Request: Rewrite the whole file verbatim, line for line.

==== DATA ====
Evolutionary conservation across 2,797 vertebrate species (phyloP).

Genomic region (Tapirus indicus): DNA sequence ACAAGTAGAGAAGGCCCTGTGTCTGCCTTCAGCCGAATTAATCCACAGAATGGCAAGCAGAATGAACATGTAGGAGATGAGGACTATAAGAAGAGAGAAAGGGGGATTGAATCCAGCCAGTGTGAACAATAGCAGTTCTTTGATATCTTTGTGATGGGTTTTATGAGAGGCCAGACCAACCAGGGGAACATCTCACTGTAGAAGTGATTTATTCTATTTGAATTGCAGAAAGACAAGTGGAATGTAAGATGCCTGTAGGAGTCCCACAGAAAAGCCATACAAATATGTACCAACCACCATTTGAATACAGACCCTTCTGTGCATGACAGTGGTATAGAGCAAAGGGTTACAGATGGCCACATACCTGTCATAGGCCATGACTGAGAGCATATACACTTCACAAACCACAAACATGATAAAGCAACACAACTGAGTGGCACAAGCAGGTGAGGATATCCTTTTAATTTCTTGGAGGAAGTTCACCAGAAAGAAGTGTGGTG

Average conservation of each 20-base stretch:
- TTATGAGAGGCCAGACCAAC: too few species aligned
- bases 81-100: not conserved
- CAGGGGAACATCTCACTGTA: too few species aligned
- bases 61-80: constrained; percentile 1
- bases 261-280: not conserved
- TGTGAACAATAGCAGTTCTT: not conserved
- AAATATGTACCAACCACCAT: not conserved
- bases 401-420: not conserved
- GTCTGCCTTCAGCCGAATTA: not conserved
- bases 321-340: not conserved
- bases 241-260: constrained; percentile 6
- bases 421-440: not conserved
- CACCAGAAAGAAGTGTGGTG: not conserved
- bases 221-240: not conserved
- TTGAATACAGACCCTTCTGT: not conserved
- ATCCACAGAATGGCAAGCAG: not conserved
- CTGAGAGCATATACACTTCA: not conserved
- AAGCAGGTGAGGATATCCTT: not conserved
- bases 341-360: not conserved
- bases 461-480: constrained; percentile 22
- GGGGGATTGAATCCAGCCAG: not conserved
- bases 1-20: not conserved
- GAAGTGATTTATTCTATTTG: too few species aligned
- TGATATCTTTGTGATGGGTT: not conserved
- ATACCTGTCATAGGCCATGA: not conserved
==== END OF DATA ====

Evolutionary conservation across 2,797 vertebrate species (phyloP).

Genomic region (Tapirus indicus): DNA sequence ACAAGTAGAGAAGGCCCTGTGTCTGCCTTCAGCCGAATTAATCCACAGAATGGCAAGCAGAATGAACATGTAGGAGATGAGGACTATAAGAAGAGAGAAAGGGGGATTGAATCCAGCCAGTGTGAACAATAGCAGTTCTTTGATATCTTTGTGATGGGTTTTATGAGAGGCCAGACCAACCAGGGGAACATCTCACTGTAGAAGTGATTTATTCTATTTGAATTGCAGAAAGACAAGTGGAATGTAAGATGCCTGTAGGAGTCCCACAGAAAAGCCATACAAATATGTACCAACCACCATTTGAATACAGACCCTTCTGTGCATGACAGTGGTATAGAGCAAAGGGTTACAGATGGCCACATACCTGTCATAGGCCATGACTGAGAGCATATACACTTCACAAACCACAAACATGATAAAGCAACACAACTGAGTGGCACAAGCAGGTGAGGATATCCTTTTAATTTCTTGGAGGAAGTTCACCAGAAAGAAGTGTGGTG

Average conservation of each 20-base stretch:
- TTATGAGAGGCCAGACCAAC: too few species aligned
- bases 81-100: not conserved
- CAGGGGAACATCTCACTGTA: too few species aligned
- bases 61-80: constrained; percentile 1
- bases 261-280: not conserved
- TGTGAACAATAGCAGTTCTT: not conserved
- AAATATGTACCAACCACCAT: not conserved
- bases 401-420: not conserved
- GTCTGCCTTCAGCCGAATTA: not conserved
- bases 321-340: not conserved
- bases 241-260: constrained; percentile 6
- bases 421-440: not conserved
- CACCAGAAAGAAGTGTGGTG: not conserved
- bases 221-240: not conserved
- TTGAATACAGACCCTTCTGT: not conserved
- ATCCACAGAATGGCAAGCAG: not conserved
- CTGAGAGCATATACACTTCA: not conserved
- AAGCAGGTGAGGATATCCTT: not conserved
- bases 341-360: not conserved
- bases 461-480: constrained; percentile 22
- GGGGGATTGAATCCAGCCAG: not conserved
- bases 1-20: not conserved
- GAAGTGATTTATTCTATTTG: too few species aligned
- TGATATCTTTGTGATGGGTT: not conserved
- ATACCTGTCATAGGCCATGA: not conserved